Algonquin Nation: A Moose-Hunting Moratorium & Management Plan is Needed for La Vérendrye

Aug 21, 2019

Algonquin Nation: A Moose-Hunting Moratorium & Management Plan is Needed for La Vérendrye

Algonquin Nation demands a complete moose survey and a co-developed management plan in the Vérendrye Wildlife Reserve
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Press release - For immediate release

Kitcisakik, August 21, 2019 - The leadership of the Algonquin Nation demand immediate action from the Quebec government to implement a moratorium on sport hunting, complete a survey on the moose population, and a co-developed management plan for the conservation of the moose in the Vérendrye Wildlife Reserve. This request was expressed on August 16, 2019 to the Minister of Forests, Wildlife and Parks (MFWP), Mr. Pierre Dufour.

The Algonquin leadership are deeply concerned by the marked decline in the moose population, an important and vital source of food for their members. The leadership reminded the Minister of MFWP that the Wildlife Reserve is located on the unceded traditional territory of the nation and covers parts of the beaver reserve, which we would like to remind the beaver reserve was set aside exclusively for the Algonquin people.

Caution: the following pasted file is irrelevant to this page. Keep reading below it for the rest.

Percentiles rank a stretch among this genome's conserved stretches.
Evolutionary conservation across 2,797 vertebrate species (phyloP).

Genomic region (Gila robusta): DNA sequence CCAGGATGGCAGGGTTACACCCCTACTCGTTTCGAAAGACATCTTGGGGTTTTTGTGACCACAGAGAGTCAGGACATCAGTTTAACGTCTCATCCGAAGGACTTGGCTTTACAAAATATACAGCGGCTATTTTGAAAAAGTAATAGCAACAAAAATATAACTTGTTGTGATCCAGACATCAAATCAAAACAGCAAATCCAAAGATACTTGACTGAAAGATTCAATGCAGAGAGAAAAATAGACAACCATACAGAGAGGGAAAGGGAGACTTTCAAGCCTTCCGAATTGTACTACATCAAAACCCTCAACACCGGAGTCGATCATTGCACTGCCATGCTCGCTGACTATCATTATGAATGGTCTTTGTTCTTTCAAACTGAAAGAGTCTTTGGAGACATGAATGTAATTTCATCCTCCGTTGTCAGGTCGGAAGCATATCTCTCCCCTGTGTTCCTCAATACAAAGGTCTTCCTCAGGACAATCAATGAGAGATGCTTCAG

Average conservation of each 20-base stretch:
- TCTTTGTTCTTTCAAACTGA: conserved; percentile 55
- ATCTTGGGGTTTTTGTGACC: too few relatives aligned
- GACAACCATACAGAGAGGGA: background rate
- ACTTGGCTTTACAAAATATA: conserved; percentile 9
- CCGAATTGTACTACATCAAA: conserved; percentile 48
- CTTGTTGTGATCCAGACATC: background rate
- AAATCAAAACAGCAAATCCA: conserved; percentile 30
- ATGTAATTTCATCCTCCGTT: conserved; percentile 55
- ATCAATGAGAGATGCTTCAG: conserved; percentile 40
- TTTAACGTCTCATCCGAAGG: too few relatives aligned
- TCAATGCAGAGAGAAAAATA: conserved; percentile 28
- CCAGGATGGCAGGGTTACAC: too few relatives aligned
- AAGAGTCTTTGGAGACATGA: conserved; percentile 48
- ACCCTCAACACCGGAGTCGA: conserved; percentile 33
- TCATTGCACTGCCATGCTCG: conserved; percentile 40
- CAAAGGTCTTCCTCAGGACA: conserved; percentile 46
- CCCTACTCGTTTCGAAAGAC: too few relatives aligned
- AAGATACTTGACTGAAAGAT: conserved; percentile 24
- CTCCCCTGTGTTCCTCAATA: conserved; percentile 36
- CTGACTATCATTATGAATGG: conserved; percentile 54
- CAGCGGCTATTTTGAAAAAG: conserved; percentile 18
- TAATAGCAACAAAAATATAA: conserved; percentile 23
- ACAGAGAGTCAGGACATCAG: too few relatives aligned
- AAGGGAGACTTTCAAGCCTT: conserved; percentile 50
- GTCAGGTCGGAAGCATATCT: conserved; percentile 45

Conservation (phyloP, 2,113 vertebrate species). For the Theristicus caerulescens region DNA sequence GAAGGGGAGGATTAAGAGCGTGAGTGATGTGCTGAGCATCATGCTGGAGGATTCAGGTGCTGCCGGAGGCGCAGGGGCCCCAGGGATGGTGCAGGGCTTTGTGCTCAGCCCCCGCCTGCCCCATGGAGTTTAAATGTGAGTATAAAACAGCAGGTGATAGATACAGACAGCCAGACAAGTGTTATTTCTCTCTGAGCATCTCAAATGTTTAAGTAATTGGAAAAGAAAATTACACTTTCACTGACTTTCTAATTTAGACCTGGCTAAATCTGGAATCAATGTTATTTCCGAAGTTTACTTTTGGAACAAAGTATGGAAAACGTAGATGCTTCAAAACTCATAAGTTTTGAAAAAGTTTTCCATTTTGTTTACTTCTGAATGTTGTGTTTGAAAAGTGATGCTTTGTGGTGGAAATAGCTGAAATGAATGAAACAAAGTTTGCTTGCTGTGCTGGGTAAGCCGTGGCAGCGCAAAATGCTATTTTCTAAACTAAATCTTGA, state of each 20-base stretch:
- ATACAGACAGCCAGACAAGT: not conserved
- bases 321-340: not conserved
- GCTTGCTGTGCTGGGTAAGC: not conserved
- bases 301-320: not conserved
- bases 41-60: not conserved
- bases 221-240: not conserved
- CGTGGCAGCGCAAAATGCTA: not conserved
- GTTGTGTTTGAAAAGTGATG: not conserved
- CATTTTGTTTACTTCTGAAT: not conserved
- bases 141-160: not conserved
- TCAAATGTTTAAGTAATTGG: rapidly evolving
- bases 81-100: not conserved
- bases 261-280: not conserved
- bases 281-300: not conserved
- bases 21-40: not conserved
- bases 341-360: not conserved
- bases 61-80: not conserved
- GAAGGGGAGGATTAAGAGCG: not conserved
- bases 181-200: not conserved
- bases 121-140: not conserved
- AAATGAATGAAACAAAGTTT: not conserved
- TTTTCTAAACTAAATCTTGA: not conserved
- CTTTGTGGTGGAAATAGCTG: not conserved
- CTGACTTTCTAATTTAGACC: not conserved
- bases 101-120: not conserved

The Algonquin Nation is calling for a complete survey to document the current state of the moose population. Using the results of the survey and our traditional knowledge, the Algonquin leadership want to co-develop a management plan for the conservation of the moose which are currently threatened by sport hunting, deforestation, climate change, diseases and parasites. The Nation seeks peaceful co-existence with a focus on conservation.

If the Quebec government's response is unsatisfactory, the Algonquin leadership promise to assume their responsibility as "protectors of the territory" by adopting appropriate, peaceful measures to this effect. "As stewards of the land, it is our duty to take steps to manage wildlife conservation for all future generations. We are therefore united to take all the necessary measures to face this state of emergency, for the best of our Nation and for all citizens" said Chief Régis Penosway, of Kitcisakik.

"We invoke our inherent rights and jurisdiction as custodians of our land, as specified in the United Nations Declaration on the Rights of Indigenous Peoples (UNDRIP)," said Chief Casey Ratt, of Barriere Lake.

“Indigenous peoples have the right to the conservation and protection of the environment and the productive capacity of their lands or territories and resources. States shall establish and implement assistance programs for indigenous peoples for such conservation and protection, without discrimination” Article 29, UNDRIP.

For further information, contact:
Casey Ratt, 819-441-8002, (English Spokesperson)
Lucien Wabanonik, 819-355-9084, (Francophone Spokesperson)


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